Pre-existing injuries remove applicant from MIG - IA v Unifund Claims Inc, LAT 17-000785
December 09, 2017, Kitchener, Ontario
Posted by: Robert Deutschmann, Personal Injury Lawyer
IA v Unifund Claims Inc, LAT 17-000785 2017 CanLII 77346 (ON LAT)
Decision Date: 2017-11-09
Heard Before: Adjudicator Billeh Hamud
MIG and ENTITLEMENT TO BENEFITS: applicant proves injuries fall outside MIG; pre-existing worsenedcar accident injuries require further treatment
IA was injured in a car accident on August 2, 2013 and sought SABs from Unifund. When the benefits were denied IA submitted an application for dispute to the LAT.
Is IA beyond the limitation period for filing an application regarding a medical benefit claim for $2,850.00 for chiropractic services as set out in issue #2 below?
- Are IA’s injuries predominantly minor injuries as defined in the Schedule subject to a treatment cap of $3,500.00 and to treatment within the Minor Injury Guideline (the “MIG”)?
- Is IA entitled to receive a medical benefit in the amount of $2,850.00 for chiropractic services in a treatment plan dated January 7, 2014?
- Is IA entitled to receive medical benefits in the amounts of:
- $3,690 for chiropractic services in a treatment plan submitted September 23, 2016?
- $3,300 for chiropractic services in a treatment plan submitted October 14, 2016?
- Is IA entitled to payments for the cost of examinations in the amount of $2,846.00 for a psychological assessments in a treatment plan dated April 14, 2016?
- Is IA entitled to payments for the cost of examinations in the amount of $2,709.94 for a chronic pain assessment in a treatment plan dated April 14, 2016?
- Is IA entitled to interest on overdue payments from the respondent?
- IA is beyond the limitation period set out in the Schedule. Accordingly, issue (ii) is dismissed.
- IA’s injuries to be beyond the definition of “minor injury” as noted in the Schedule, and IA had a pre-existing condition from a previous accident in 2011 which would prevent IA from achieving maximal recovery within the MIG following his subsequent motor vehicle accident in 2013.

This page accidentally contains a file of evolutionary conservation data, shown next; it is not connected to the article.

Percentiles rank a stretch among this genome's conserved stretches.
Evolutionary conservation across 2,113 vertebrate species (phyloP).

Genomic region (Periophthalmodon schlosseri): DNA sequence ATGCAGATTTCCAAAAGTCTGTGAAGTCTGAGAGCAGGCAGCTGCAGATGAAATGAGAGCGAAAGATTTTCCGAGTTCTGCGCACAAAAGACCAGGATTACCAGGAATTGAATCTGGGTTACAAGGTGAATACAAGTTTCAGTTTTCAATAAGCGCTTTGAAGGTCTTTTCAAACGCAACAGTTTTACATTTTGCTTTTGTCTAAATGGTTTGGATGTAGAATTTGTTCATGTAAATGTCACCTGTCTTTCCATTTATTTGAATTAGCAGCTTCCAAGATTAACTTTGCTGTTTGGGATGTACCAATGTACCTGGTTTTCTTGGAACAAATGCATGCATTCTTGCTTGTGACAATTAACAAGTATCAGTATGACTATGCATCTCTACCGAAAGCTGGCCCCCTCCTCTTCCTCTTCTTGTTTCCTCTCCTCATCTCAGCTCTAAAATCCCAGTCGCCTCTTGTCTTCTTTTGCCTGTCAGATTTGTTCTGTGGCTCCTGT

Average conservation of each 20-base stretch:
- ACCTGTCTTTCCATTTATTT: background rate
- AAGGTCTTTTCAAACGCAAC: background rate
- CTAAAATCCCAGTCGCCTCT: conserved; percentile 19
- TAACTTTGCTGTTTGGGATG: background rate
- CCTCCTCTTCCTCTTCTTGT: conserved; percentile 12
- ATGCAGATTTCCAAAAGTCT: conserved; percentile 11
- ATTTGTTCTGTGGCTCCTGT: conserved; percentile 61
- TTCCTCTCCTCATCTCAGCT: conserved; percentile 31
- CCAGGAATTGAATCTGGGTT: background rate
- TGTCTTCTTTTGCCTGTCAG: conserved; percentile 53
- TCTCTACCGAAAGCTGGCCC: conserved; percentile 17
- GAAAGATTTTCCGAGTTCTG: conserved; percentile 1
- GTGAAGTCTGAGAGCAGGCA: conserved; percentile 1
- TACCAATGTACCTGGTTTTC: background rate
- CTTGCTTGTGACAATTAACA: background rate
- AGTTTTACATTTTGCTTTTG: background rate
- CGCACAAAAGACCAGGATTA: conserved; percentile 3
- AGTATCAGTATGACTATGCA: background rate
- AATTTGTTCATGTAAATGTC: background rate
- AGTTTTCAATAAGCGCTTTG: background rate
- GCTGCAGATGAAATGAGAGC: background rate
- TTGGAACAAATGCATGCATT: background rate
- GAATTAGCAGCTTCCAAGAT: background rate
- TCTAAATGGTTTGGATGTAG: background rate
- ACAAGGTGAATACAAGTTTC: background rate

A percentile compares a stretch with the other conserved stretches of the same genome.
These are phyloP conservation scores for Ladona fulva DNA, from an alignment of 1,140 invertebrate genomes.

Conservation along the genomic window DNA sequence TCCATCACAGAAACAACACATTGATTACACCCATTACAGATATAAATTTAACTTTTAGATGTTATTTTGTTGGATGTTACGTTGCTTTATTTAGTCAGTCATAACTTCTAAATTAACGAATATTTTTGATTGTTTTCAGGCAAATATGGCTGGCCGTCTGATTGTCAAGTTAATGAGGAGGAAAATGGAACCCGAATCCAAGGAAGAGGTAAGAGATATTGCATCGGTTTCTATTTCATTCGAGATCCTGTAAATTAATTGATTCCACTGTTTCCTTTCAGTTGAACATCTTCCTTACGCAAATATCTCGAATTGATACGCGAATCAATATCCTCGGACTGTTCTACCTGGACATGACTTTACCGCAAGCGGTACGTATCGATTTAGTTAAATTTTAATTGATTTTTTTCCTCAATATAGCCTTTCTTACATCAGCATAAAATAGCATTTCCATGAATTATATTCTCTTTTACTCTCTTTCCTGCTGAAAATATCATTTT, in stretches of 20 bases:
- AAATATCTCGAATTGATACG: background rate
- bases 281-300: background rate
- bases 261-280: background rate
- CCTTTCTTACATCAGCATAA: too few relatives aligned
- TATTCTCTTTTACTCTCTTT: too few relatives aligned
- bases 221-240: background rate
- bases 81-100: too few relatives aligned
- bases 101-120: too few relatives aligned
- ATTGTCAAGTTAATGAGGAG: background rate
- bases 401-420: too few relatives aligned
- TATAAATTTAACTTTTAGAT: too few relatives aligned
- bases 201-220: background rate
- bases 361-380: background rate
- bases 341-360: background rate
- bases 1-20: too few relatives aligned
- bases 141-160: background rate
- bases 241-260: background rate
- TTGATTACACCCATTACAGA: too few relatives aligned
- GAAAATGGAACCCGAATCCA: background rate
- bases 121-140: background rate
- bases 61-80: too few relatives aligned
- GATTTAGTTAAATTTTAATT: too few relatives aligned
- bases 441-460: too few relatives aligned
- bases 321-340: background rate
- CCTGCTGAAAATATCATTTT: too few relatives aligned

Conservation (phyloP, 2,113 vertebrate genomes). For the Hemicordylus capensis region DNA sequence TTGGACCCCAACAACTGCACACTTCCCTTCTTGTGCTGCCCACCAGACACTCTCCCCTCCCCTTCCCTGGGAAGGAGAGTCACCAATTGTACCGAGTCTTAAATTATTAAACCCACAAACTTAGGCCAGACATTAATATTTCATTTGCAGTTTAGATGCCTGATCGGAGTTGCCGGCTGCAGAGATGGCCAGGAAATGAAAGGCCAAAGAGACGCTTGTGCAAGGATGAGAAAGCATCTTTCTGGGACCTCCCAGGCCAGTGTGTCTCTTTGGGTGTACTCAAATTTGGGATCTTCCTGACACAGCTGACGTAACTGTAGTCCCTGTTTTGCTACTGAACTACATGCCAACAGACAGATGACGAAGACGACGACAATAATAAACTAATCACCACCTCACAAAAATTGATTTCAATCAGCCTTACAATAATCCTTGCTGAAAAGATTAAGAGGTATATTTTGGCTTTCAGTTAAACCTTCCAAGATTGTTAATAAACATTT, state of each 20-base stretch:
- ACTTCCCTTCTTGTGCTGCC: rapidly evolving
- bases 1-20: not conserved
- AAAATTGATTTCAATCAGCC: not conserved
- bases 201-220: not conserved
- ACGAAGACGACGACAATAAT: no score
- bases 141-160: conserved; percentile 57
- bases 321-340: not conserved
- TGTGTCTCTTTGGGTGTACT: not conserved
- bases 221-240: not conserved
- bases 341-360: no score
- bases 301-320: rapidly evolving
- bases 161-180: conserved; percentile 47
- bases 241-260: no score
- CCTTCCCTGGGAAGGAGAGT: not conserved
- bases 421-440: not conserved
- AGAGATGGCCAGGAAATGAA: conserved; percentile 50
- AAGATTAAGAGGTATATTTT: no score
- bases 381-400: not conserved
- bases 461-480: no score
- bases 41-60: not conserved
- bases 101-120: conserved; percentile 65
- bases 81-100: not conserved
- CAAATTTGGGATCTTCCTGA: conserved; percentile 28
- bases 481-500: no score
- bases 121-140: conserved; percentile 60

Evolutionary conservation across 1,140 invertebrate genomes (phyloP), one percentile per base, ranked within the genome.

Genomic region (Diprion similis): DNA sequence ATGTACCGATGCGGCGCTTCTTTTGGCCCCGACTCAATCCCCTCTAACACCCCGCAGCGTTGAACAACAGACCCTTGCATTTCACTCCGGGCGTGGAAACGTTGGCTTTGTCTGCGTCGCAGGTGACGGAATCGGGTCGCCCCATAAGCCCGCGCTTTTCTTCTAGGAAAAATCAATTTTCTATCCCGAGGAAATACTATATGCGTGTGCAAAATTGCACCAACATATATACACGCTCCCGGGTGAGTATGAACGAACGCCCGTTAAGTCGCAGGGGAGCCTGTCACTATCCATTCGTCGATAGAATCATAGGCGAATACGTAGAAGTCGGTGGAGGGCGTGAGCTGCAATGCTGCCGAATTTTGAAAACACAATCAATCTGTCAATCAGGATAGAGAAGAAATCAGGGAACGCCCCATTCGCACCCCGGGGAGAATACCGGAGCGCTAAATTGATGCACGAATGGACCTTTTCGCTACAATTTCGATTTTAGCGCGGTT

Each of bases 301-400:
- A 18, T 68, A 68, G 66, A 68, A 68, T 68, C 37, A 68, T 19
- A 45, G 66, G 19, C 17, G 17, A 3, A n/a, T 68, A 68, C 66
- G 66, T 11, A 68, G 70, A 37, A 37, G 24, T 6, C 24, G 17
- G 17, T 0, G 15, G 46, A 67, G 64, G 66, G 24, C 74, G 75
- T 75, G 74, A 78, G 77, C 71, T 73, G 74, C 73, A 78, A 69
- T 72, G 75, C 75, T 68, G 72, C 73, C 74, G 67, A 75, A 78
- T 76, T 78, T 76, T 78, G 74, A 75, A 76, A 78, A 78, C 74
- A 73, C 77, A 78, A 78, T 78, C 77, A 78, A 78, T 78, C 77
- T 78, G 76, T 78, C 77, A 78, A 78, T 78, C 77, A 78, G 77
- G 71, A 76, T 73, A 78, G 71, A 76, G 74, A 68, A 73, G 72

- IA is entitled to receive medical benefits and payment for the cost of examinations as noted in issue (iii), (iv) and (v).
- IA is also entitled to interest as noted in issue (vi), but only with respect to the chronic pain assessment and the psychological assessment.
Preliminary Issue: Limitation Period
Section 56 of the Schedule states: “An application under subsection 280 (2) of the Act in respect of a benefit shall be commenced within two years after the insurer’s refusal to pay the amount claimed”
There is no dispute that the respondent denied the treatment plan in the amount of $2,850.00 for chiropractic services on July 24, 2014 and that notice to dispute the decision was provided to IA on the same day. However, IA submits that the limitation period should not apply because he filed an application for mediation with the Financial Services Commission of Ontario (FSCO) on March 15, 2016, two months before the statutory notice period ended, and that the file was “arbitrarily closed” by FSCO on May 27, 2016.
The Adjudicator found no reasonable explanation has been provided by IA to waive the two year limitation period and issue #2 is dismissed because it was disputed beyond the two-year limitation period pursuant to section 56 of the Schedule.
Are IA’s injuries predominately minor injuries as defined in the Schedule?
The Schedule clearly defines Minor Injuries and Section 18(2) of the Schedule allows some injured persons who have a pre-existing medical condition to receive treatment in excess of the $3,500.00 limit.
The Adjudicator found that the medical evidence submitted by IA supports his position that his injuries fall outside the MIG. The Adjudicator have also determined that IA’s injuries suffered in his previous car accident in 2011 was a pre-existing medical condition.
Based on the evidence before the Adjudicator found that IA has satisfied his onus to show that there is compelling evidence that he cannot achieve maximal recovery within the MIG because of a pre-existing medical condition.
Upon further review of all the medical evidence the Adjudicator found certain treatment plans reasonable and necessary.
IA is entitled to interest on the chronic pain assessment and psychological assessment only in accordance with the Schedule.
|Posted under Accident Benefit News, Automobile Accident Benefits, Car Accidents, LAT Case, LAT Decisions, Minor Injury Guidelines
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